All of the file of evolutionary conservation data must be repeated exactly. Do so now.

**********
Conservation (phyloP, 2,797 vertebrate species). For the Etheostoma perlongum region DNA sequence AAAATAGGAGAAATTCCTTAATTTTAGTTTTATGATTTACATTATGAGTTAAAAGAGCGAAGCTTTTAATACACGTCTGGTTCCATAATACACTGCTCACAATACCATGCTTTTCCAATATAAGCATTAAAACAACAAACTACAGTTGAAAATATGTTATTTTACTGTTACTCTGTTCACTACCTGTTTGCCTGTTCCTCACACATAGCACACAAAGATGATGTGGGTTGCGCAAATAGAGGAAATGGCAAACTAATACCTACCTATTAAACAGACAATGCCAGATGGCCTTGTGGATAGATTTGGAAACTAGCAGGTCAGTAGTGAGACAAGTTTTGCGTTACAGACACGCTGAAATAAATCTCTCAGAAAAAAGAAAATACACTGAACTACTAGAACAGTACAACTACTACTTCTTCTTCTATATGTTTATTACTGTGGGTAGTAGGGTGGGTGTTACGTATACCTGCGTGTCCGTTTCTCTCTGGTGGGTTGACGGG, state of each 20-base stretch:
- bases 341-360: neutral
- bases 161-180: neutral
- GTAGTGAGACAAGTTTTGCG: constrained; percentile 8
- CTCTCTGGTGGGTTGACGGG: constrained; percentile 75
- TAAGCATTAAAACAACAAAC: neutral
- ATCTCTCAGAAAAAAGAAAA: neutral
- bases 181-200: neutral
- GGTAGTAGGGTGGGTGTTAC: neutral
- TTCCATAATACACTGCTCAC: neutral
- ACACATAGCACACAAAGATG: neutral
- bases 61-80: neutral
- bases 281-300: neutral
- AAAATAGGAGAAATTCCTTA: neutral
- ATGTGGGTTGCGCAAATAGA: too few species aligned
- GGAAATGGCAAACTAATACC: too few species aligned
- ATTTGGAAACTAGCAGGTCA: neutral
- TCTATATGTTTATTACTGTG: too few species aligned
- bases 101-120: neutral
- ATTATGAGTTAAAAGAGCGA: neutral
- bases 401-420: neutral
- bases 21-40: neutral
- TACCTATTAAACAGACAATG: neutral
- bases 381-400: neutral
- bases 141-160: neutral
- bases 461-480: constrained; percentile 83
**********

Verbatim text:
Conservation (phyloP, 2,797 vertebrate species). For the Etheostoma perlongum region DNA sequence AAAATAGGAGAAATTCCTTAATTTTAGTTTTATGATTTACATTATGAGTTAAAAGAGCGAAGCTTTTAATACACGTCTGGTTCCATAATACACTGCTCACAATACCATGCTTTTCCAATATAAGCATTAAAACAACAAACTACAGTTGAAAATATGTTATTTTACTGTTACTCTGTTCACTACCTGTTTGCCTGTTCCTCACACATAGCACACAAAGATGATGTGGGTTGCGCAAATAGAGGAAATGGCAAACTAATACCTACCTATTAAACAGACAATGCCAGATGGCCTTGTGGATAGATTTGGAAACTAGCAGGTCAGTAGTGAGACAAGTTTTGCGTTACAGACACGCTGAAATAAATCTCTCAGAAAAAAGAAAATACACTGAACTACTAGAACAGTACAACTACTACTTCTTCTTCTATATGTTTATTACTGTGGGTAGTAGGGTGGGTGTTACGTATACCTGCGTGTCCGTTTCTCTCTGGTGGGTTGACGGG, state of each 20-base stretch:
- bases 341-360: neutral
- bases 161-180: neutral
- GTAGTGAGACAAGTTTTGCG: constrained; percentile 8
- CTCTCTGGTGGGTTGACGGG: constrained; percentile 75
- TAAGCATTAAAACAACAAAC: neutral
- ATCTCTCAGAAAAAAGAAAA: neutral
- bases 181-200: neutral
- GGTAGTAGGGTGGGTGTTAC: neutral
- TTCCATAATACACTGCTCAC: neutral
- ACACATAGCACACAAAGATG: neutral
- bases 61-80: neutral
- bases 281-300: neutral
- AAAATAGGAGAAATTCCTTA: neutral
- ATGTGGGTTGCGCAAATAGA: too few species aligned
- GGAAATGGCAAACTAATACC: too few species aligned
- ATTTGGAAACTAGCAGGTCA: neutral
- TCTATATGTTTATTACTGTG: too few species aligned
- bases 101-120: neutral
- ATTATGAGTTAAAAGAGCGA: neutral
- bases 401-420: neutral
- bases 21-40: neutral
- TACCTATTAAACAGACAATG: neutral
- bases 381-400: neutral
- bases 141-160: neutral
- bases 461-480: constrained; percentile 83